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WORLD CHAMP – Aparna Verma of Eight Days Martial Arts proudly displays her medals from the World Karate and Kickboxing Union (WKU) World 2023 Championship in Calgary. The championships took place Oct. 16-22.

Yukon kick boxer achieves remarkable results at world championships

A Yukon kick boxer has achieved remarkable results in a short time.

By Morris Prokop on November 22, 2023

A Yukon kick boxer has achieved remarkable results in a short time.

Aparna Verma captured gold and silver medals at the World Karate and Kickboxing Union (WKU) World 2023 Championship in Calgary recently.

The Champs took place Oct. 16-22.

Verma competed for Team Canada in the Female Executives (45+) division.

“It was nice because Team Canada was so large it was really an extensive support system, which was good too,” she related.

Verma won gold in light kickboxing and silver in K-1.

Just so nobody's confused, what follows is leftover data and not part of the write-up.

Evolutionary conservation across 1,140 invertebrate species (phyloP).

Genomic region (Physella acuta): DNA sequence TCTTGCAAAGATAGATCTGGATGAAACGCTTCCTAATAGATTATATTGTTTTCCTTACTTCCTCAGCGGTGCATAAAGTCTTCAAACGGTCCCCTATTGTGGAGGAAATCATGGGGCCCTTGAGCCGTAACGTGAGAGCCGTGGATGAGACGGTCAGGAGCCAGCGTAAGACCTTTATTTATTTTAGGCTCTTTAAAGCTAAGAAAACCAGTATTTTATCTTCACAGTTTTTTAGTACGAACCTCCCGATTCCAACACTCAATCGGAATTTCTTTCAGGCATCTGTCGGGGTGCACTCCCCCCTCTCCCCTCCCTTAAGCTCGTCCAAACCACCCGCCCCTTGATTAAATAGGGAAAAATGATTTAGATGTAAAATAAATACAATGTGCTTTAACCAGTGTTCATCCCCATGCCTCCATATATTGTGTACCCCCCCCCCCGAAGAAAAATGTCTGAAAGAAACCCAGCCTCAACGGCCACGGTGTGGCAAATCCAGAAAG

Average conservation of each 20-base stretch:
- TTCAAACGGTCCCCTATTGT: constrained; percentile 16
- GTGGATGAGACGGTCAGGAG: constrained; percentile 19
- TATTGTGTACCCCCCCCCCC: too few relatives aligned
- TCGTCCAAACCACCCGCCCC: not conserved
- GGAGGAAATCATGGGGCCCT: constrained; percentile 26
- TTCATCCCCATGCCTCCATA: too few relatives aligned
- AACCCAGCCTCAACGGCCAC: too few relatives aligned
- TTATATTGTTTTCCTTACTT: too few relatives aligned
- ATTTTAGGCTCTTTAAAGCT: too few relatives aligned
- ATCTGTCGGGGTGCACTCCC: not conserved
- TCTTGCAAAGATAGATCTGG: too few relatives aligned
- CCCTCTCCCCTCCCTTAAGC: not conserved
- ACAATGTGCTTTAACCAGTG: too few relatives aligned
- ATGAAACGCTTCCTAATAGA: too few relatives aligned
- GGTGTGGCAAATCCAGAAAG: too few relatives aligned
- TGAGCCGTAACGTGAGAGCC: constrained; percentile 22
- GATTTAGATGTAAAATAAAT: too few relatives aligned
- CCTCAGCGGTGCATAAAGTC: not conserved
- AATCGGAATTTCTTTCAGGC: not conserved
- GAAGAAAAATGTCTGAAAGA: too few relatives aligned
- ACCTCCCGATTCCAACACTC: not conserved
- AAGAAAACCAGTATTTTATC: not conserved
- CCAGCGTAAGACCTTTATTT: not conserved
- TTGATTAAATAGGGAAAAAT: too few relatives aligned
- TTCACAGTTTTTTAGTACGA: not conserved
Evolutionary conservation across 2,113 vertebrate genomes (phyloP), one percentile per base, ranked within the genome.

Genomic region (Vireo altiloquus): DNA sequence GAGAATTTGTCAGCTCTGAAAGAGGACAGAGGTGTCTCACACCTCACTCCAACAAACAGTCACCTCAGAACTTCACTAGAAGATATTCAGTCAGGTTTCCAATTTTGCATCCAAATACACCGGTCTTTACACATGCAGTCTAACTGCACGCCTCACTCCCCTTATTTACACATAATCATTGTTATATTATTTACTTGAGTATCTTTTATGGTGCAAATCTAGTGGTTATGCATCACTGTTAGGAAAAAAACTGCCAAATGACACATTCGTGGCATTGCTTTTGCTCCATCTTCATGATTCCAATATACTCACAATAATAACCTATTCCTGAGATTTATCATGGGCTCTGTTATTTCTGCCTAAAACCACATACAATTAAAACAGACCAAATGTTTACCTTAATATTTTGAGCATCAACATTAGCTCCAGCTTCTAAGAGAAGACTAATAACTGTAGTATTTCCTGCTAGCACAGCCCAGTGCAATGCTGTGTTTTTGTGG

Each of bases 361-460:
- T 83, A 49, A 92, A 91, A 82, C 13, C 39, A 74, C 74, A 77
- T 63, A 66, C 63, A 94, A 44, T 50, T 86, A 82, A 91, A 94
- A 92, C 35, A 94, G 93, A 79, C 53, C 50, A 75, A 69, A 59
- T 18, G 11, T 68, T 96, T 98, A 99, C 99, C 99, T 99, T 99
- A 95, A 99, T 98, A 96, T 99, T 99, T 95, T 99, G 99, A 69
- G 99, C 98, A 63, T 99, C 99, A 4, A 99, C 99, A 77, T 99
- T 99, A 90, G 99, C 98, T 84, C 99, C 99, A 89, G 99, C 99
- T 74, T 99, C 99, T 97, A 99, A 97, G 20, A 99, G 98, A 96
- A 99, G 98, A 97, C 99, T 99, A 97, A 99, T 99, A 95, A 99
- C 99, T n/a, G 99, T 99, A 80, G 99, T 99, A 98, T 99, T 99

Needless to say, she was pleased with her results.

“I’ve been to a few different competitions. And I think that was definitely the toughest. Those were the toughest ones. And it was really weird to be competing against people from all over the world and to see so many different countries there but it was really exciting for me. I was just really really happy, and kind of happy that it was over because it was a long five days.”

This was the first time Verma fought at a world level, although she fought in a world open competition in Iowa in June.

At that comp, she didn’t have to qualify, and fought in Muay Thai.

Verma said in the K1 in Calgary, she lost to someone who’s “very, very experienced.”

In light kickboxing, she found herself up against another Canadian.

“It’s tough when you’re fighting someone who’s on your own team.”

Having said that, Verma added, “It was just really, really exciting to take home a medal.”

Verma has lived in the Yukon since 2019. She’s a member of Eight Days Martial Arts, whose head coach is Robert Woodman.She started working with Woodman in August 2022.

“I’ve never done any martial arts prior to that.”

Woodman, wasn’t able to attend the event in Calgary, as he was in Port Coquitlam, B.C. at the time (see related story p. 17).